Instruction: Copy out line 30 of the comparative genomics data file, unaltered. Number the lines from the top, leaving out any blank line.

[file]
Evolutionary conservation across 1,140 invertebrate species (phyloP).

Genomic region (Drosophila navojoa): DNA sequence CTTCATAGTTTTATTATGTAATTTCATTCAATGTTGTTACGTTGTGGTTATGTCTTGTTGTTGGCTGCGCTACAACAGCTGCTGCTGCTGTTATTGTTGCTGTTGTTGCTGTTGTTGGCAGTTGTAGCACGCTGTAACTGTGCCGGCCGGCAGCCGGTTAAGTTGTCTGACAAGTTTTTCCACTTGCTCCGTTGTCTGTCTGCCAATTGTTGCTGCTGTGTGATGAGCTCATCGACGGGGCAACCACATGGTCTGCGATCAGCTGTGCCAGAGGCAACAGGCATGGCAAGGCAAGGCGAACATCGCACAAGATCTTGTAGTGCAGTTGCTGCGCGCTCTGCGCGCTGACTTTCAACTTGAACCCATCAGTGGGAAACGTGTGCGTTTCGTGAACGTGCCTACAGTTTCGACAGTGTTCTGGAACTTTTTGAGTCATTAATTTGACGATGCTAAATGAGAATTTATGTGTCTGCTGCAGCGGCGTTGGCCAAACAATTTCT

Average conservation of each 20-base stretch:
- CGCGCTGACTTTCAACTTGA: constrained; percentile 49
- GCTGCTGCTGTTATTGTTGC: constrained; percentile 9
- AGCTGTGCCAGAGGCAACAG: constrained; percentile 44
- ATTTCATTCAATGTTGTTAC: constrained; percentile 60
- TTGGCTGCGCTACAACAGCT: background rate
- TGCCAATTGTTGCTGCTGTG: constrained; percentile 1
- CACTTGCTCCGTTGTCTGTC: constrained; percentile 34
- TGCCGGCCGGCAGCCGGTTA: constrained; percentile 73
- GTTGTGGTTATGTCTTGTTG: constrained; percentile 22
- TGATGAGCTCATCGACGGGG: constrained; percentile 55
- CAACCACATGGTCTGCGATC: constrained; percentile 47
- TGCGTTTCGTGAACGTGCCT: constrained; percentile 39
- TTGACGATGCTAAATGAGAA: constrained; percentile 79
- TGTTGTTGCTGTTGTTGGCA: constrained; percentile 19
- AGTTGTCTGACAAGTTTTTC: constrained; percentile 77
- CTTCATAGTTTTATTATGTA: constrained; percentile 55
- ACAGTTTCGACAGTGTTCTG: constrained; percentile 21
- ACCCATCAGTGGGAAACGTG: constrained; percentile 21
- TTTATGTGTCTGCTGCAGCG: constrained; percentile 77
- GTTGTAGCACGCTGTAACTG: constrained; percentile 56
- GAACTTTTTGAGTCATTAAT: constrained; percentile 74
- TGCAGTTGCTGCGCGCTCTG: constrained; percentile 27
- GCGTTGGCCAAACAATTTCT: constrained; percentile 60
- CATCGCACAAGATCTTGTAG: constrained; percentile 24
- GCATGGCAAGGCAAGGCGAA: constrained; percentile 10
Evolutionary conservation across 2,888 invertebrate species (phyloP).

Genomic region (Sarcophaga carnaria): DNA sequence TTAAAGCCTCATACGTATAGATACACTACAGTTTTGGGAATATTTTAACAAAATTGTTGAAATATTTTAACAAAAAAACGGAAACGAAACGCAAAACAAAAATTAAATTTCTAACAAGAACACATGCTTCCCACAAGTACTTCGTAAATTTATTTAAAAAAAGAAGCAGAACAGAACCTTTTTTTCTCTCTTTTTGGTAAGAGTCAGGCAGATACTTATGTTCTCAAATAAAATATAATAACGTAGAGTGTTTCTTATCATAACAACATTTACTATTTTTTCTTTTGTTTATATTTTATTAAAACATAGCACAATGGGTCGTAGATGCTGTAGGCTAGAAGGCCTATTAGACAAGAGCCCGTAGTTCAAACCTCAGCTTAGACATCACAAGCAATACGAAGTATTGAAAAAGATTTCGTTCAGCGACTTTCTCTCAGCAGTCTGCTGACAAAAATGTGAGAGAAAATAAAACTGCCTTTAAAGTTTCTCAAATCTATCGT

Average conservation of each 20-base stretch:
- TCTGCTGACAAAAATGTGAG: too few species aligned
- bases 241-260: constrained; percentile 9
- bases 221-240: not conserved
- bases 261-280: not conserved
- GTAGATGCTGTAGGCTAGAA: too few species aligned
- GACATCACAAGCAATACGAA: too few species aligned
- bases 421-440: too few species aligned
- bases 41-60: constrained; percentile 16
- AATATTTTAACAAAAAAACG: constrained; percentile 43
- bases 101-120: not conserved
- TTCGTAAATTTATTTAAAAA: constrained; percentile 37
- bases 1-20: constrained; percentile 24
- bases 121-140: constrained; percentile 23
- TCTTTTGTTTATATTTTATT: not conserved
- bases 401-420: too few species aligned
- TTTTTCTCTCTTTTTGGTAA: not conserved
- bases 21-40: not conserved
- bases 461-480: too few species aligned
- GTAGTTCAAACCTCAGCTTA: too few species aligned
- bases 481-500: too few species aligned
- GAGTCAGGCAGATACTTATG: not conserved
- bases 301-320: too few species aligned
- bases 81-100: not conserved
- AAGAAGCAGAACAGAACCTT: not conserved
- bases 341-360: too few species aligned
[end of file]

Genomic region (Sarcophaga carnaria): DNA sequence TTAAAGCCTCATACGTATAGATACACTACAGTTTTGGGAATATTTTAACAAAATTGTTGAAATATTTTAACAAAAAAACGGAAACGAAACGCAAAACAAAAATTAAATTTCTAACAAGAACACATGCTTCCCACAAGTACTTCGTAAATTTATTTAAAAAAAGAAGCAGAACAGAACCTTTTTTTCTCTCTTTTTGGTAAGAGTCAGGCAGATACTTATGTTCTCAAATAAAATATAATAACGTAGAGTGTTTCTTATCATAACAACATTTACTATTTTTTCTTTTGTTTATATTTTATTAAAACATAGCACAATGGGTCGTAGATGCTGTAGGCTAGAAGGCCTATTAGACAAGAGCCCGTAGTTCAAACCTCAGCTTAGACATCACAAGCAATACGAAGTATTGAAAAAGATTTCGTTCAGCGACTTTCTCTCAGCAGTCTGCTGACAAAAATGTGAGAGAAAATAAAACTGCCTTTAAAGTTTCTCAAATCTATCGT